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A nation must think before it acts.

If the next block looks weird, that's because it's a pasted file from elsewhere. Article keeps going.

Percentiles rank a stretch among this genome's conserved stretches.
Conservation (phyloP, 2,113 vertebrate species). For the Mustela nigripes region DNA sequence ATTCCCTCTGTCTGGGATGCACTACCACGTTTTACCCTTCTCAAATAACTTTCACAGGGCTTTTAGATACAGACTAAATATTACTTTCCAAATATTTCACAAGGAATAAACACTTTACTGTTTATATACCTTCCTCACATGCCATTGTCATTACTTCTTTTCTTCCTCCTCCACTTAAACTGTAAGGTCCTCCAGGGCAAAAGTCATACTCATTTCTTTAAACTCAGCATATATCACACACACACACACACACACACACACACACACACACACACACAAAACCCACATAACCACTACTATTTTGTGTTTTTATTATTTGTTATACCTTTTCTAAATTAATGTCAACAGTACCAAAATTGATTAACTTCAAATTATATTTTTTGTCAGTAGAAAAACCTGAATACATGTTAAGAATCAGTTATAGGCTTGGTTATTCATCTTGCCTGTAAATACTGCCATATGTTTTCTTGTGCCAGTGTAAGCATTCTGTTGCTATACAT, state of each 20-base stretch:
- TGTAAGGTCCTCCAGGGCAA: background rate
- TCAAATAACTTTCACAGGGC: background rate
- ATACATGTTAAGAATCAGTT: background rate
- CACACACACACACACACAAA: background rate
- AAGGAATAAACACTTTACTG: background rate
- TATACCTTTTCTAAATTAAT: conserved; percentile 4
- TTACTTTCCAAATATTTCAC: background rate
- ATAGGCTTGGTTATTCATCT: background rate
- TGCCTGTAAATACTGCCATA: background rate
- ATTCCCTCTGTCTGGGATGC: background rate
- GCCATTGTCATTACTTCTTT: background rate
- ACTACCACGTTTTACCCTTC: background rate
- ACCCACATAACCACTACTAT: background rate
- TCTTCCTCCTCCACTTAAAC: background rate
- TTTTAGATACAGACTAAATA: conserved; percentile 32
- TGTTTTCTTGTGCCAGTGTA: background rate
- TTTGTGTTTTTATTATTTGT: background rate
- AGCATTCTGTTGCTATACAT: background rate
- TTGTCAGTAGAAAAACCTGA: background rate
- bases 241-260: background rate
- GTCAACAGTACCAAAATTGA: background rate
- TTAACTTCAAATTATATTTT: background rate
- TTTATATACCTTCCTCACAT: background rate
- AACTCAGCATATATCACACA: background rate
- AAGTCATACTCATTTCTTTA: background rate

President Bush and Prime Minister Manmohan Singh of India signed a statement of intent in 2005 to allow India access to civilian nuclear technology, despite its not being a signatory to the Nonproliferation Treaty. This deal would reverse decades of U.S. nonproliferation policy, since India was the source for much of U.S. law on this count. It would require Congress to amend that law to create special exceptions for India. Rationales and critiques of the proposed deal have focused on its impact on the future exercise of U.S. authority on nonproliferation policy worldwide. But the broader impact may be felt internally, since nonproliferation decisions have been inextricably linked to national security imperatives. In acknowledging an economic justification for allowing India access to nuclear energy, the deal has also created a new dependency between U.S. national security policy and the energy profile of emerging powers.